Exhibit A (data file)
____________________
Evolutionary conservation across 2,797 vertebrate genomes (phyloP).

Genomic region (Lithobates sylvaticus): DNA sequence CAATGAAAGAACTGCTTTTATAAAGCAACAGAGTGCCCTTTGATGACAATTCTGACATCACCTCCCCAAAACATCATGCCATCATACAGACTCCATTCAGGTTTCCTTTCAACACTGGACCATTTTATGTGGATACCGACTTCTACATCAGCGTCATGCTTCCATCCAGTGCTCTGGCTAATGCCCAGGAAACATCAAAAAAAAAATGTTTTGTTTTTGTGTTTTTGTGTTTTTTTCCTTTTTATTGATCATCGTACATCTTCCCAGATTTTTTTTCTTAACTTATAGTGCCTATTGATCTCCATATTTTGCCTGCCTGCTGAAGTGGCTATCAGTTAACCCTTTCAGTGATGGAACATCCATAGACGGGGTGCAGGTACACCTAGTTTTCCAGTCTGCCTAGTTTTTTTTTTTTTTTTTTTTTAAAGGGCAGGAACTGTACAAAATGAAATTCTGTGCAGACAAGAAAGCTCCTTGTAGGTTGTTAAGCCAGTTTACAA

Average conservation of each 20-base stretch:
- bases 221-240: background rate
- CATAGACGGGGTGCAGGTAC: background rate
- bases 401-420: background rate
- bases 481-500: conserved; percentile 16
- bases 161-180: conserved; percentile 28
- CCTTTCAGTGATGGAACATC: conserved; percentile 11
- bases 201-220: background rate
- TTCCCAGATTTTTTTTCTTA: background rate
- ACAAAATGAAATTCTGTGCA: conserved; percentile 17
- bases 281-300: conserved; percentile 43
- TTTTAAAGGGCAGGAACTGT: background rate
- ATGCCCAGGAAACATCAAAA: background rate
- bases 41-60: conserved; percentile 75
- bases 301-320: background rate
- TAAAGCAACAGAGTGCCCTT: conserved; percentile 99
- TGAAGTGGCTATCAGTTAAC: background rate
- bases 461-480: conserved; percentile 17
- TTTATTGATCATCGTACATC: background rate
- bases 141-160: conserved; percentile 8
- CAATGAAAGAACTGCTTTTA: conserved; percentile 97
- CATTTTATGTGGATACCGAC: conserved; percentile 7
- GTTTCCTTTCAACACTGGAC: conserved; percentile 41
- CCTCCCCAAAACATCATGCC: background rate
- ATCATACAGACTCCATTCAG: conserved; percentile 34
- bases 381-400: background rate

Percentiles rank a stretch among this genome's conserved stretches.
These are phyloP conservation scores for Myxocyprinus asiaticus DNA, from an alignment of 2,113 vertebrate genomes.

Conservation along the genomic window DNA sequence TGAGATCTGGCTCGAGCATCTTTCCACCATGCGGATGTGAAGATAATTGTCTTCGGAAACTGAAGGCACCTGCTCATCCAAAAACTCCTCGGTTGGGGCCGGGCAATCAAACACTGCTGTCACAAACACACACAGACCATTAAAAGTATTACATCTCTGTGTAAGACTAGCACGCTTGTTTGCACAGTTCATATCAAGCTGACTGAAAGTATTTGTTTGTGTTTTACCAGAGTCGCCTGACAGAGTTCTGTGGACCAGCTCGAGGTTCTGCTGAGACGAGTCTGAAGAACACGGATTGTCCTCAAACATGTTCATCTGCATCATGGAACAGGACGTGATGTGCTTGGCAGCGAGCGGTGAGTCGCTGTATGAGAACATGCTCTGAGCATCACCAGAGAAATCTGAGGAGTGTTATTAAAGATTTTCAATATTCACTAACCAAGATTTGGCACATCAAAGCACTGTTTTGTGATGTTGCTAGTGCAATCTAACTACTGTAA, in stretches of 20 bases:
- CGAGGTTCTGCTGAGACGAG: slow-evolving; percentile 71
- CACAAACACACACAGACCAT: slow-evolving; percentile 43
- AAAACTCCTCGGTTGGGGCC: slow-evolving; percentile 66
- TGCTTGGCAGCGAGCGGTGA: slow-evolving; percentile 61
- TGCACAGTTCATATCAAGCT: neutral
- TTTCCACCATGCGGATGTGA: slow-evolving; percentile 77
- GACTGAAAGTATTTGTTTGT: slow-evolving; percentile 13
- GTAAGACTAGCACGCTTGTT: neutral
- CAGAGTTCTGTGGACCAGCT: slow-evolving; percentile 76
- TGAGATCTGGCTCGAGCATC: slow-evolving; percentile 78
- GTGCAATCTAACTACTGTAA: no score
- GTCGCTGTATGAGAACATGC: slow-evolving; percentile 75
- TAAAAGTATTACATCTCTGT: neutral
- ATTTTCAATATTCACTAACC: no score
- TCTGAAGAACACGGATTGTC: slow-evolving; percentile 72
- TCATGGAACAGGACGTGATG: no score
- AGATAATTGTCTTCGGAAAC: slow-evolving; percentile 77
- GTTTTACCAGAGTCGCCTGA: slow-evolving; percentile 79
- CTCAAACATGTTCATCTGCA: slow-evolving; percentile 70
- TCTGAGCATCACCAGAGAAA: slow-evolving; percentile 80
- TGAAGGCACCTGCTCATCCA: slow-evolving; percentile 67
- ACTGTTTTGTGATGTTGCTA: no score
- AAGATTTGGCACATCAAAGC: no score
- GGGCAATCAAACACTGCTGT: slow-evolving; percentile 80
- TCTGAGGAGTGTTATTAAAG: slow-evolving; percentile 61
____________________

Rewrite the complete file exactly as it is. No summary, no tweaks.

Evolutionary conservation across 2,797 vertebrate genomes (phyloP).

Genomic region (Lithobates sylvaticus): DNA sequence CAATGAAAGAACTGCTTTTATAAAGCAACAGAGTGCCCTTTGATGACAATTCTGACATCACCTCCCCAAAACATCATGCCATCATACAGACTCCATTCAGGTTTCCTTTCAACACTGGACCATTTTATGTGGATACCGACTTCTACATCAGCGTCATGCTTCCATCCAGTGCTCTGGCTAATGCCCAGGAAACATCAAAAAAAAAATGTTTTGTTTTTGTGTTTTTGTGTTTTTTTCCTTTTTATTGATCATCGTACATCTTCCCAGATTTTTTTTCTTAACTTATAGTGCCTATTGATCTCCATATTTTGCCTGCCTGCTGAAGTGGCTATCAGTTAACCCTTTCAGTGATGGAACATCCATAGACGGGGTGCAGGTACACCTAGTTTTCCAGTCTGCCTAGTTTTTTTTTTTTTTTTTTTTTAAAGGGCAGGAACTGTACAAAATGAAATTCTGTGCAGACAAGAAAGCTCCTTGTAGGTTGTTAAGCCAGTTTACAA

Average conservation of each 20-base stretch:
- bases 221-240: background rate
- CATAGACGGGGTGCAGGTAC: background rate
- bases 401-420: background rate
- bases 481-500: conserved; percentile 16
- bases 161-180: conserved; percentile 28
- CCTTTCAGTGATGGAACATC: conserved; percentile 11
- bases 201-220: background rate
- TTCCCAGATTTTTTTTCTTA: background rate
- ACAAAATGAAATTCTGTGCA: conserved; percentile 17
- bases 281-300: conserved; percentile 43
- TTTTAAAGGGCAGGAACTGT: background rate
- ATGCCCAGGAAACATCAAAA: background rate
- bases 41-60: conserved; percentile 75
- bases 301-320: background rate
- TAAAGCAACAGAGTGCCCTT: conserved; percentile 99
- TGAAGTGGCTATCAGTTAAC: background rate
- bases 461-480: conserved; percentile 17
- TTTATTGATCATCGTACATC: background rate
- bases 141-160: conserved; percentile 8
- CAATGAAAGAACTGCTTTTA: conserved; percentile 97
- CATTTTATGTGGATACCGAC: conserved; percentile 7
- GTTTCCTTTCAACACTGGAC: conserved; percentile 41
- CCTCCCCAAAACATCATGCC: background rate
- ATCATACAGACTCCATTCAG: conserved; percentile 34
- bases 381-400: background rate

Percentiles rank a stretch among this genome's conserved stretches.
These are phyloP conservation scores for Myxocyprinus asiaticus DNA, from an alignment of 2,113 vertebrate genomes.

Conservation along the genomic window DNA sequence TGAGATCTGGCTCGAGCATCTTTCCACCATGCGGATGTGAAGATAATTGTCTTCGGAAACTGAAGGCACCTGCTCATCCAAAAACTCCTCGGTTGGGGCCGGGCAATCAAACACTGCTGTCACAAACACACACAGACCATTAAAAGTATTACATCTCTGTGTAAGACTAGCACGCTTGTTTGCACAGTTCATATCAAGCTGACTGAAAGTATTTGTTTGTGTTTTACCAGAGTCGCCTGACAGAGTTCTGTGGACCAGCTCGAGGTTCTGCTGAGACGAGTCTGAAGAACACGGATTGTCCTCAAACATGTTCATCTGCATCATGGAACAGGACGTGATGTGCTTGGCAGCGAGCGGTGAGTCGCTGTATGAGAACATGCTCTGAGCATCACCAGAGAAATCTGAGGAGTGTTATTAAAGATTTTCAATATTCACTAACCAAGATTTGGCACATCAAAGCACTGTTTTGTGATGTTGCTAGTGCAATCTAACTACTGTAA, in stretches of 20 bases:
- CGAGGTTCTGCTGAGACGAG: slow-evolving; percentile 71
- CACAAACACACACAGACCAT: slow-evolving; percentile 43
- AAAACTCCTCGGTTGGGGCC: slow-evolving; percentile 66
- TGCTTGGCAGCGAGCGGTGA: slow-evolving; percentile 61
- TGCACAGTTCATATCAAGCT: neutral
- TTTCCACCATGCGGATGTGA: slow-evolving; percentile 77
- GACTGAAAGTATTTGTTTGT: slow-evolving; percentile 13
- GTAAGACTAGCACGCTTGTT: neutral
- CAGAGTTCTGTGGACCAGCT: slow-evolving; percentile 76
- TGAGATCTGGCTCGAGCATC: slow-evolving; percentile 78
- GTGCAATCTAACTACTGTAA: no score
- GTCGCTGTATGAGAACATGC: slow-evolving; percentile 75
- TAAAAGTATTACATCTCTGT: neutral
- ATTTTCAATATTCACTAACC: no score
- TCTGAAGAACACGGATTGTC: slow-evolving; percentile 72
- TCATGGAACAGGACGTGATG: no score
- AGATAATTGTCTTCGGAAAC: slow-evolving; percentile 77
- GTTTTACCAGAGTCGCCTGA: slow-evolving; percentile 79
- CTCAAACATGTTCATCTGCA: slow-evolving; percentile 70
- TCTGAGCATCACCAGAGAAA: slow-evolving; percentile 80
- TGAAGGCACCTGCTCATCCA: slow-evolving; percentile 67
- ACTGTTTTGTGATGTTGCTA: no score
- AAGATTTGGCACATCAAAGC: no score
- GGGCAATCAAACACTGCTGT: slow-evolving; percentile 80
- TCTGAGGAGTGTTATTAAAG: slow-evolving; percentile 61